Explanation of the policy verification function of Check Point.
Check Point utilizes a policy verifier which verifies the firewall / NAT policy for you. This is an extremely handy feature that not many firewalls have, that saves you from having extraneous rules or rules that can’t be hit due to blocking rules above it.
This is the first part of the policy installation process, and a policy WILL NOT install if verifier fails for any reason (it will not even continue to attempt to).
You can also run the verifier by itself, by going to Menus > “Policy” menu > “Verify…”.
This is important to understand as just moving the rule to make the policy install is possible (by moving the conflicting / hidden rule above the other rule), but especially in the case of hidden rules, this creates extraneous load on the firewall FOR NO REASON. Keep in mind that EVERY new connection is evaluated against the firewall rulebase, so if you have a rule that permits a lot of connections, so just move a different less-broadly-permitting rule above that, then you are making EVERY new connection that would normally hit that broadly-permitting get evaluated by the lesser-permitting rule too.
Best practice is making new rules at the bottom of the permitting rulebase (IE above any “cleanup” rules) so verifier can confirm this. If the rulebase is sectionalized, then make new rules at the bottom of the correct section (EG, if the new rule has an internal source and the destination is an external host, then belongs in “outbound”).
There are two common types of verification failures as pertains to firewall and NAT policy:
1) Rule X HIDES rule Y for service(s) A B C …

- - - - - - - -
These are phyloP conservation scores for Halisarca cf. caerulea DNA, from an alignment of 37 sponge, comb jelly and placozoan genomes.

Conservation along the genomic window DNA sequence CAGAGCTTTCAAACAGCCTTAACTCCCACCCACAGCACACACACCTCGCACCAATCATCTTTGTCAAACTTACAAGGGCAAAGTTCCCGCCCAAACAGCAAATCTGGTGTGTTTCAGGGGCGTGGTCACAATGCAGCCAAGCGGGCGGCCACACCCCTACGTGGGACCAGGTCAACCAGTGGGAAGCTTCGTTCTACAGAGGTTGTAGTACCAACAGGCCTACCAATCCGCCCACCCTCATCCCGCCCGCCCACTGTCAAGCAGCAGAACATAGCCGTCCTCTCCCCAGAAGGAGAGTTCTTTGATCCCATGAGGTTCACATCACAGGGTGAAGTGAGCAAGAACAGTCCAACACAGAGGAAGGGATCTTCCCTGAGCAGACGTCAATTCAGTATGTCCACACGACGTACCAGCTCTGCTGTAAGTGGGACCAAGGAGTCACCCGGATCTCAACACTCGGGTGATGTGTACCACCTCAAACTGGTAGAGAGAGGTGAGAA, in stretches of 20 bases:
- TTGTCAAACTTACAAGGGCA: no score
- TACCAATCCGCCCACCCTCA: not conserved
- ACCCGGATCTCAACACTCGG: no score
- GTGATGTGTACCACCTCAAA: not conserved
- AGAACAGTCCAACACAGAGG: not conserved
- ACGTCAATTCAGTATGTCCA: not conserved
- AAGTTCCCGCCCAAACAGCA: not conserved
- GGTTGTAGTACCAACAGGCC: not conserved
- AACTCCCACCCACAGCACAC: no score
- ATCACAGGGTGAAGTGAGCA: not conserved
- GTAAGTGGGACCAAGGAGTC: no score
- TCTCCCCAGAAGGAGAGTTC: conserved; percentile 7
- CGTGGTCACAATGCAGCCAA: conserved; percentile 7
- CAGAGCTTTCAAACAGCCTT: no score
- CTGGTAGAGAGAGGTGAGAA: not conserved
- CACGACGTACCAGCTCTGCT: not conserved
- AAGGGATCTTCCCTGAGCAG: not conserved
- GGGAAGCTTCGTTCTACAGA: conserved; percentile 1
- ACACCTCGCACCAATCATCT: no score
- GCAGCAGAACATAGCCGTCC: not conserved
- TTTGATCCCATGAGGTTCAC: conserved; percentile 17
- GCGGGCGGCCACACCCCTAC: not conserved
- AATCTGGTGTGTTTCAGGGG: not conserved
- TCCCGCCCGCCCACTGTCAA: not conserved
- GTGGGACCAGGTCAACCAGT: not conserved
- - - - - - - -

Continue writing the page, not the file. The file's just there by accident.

This means that a rule above rule Y actually already permits this connection, so including those services in rule Y IS EXTRANEOUS, so those services must be removed from the rule. You will only get a hides verifier failure if rule X has sources AND destinations that encompasses ALL sources AND destinations of rule Y. For example, if srcY is a host 10.10.10.10 and dstY is 184.108.40.206, then srcX can be a network of 10.10.0.0/16 and dstY can be ANY. Like sources and destinations, services can be encompassing, but as Check Point treats services as separate entities, usually only an ANY or a group including the specific service will count as encompassing. IE service ranges will not hide a specific service.
Resolve by investigating rule X, does it include all the services that you are trying to make rule Y for? If yes, then that entire rule is extraneous and can be removed. If not, then just remove the services which rule X hides. The exception to this is a requirement of logging. If there is a requirement to log Rule Y and Rule X does not have logging then you must move Rule Y above Rule X to have it log the connection, but PLEASE VERIFY THE REQUIREMENT FOR LOGGING. Logging may not be required so the extraneous load may still be for no reason…
2) Rule X CONFLICTS with Rule Y (for services A B C)
This means that Rule X is a higher BLOCKING rule to the permitting rule of Y, which creates the conflict.
Resolve by moving rule Y above rule X, BUT please get an engineer to review this RFC! (post-completion is ok, but we need to determine why the conflict and if the requirement of the block supersedes the RFC, such as by creating an unnecessary security risk).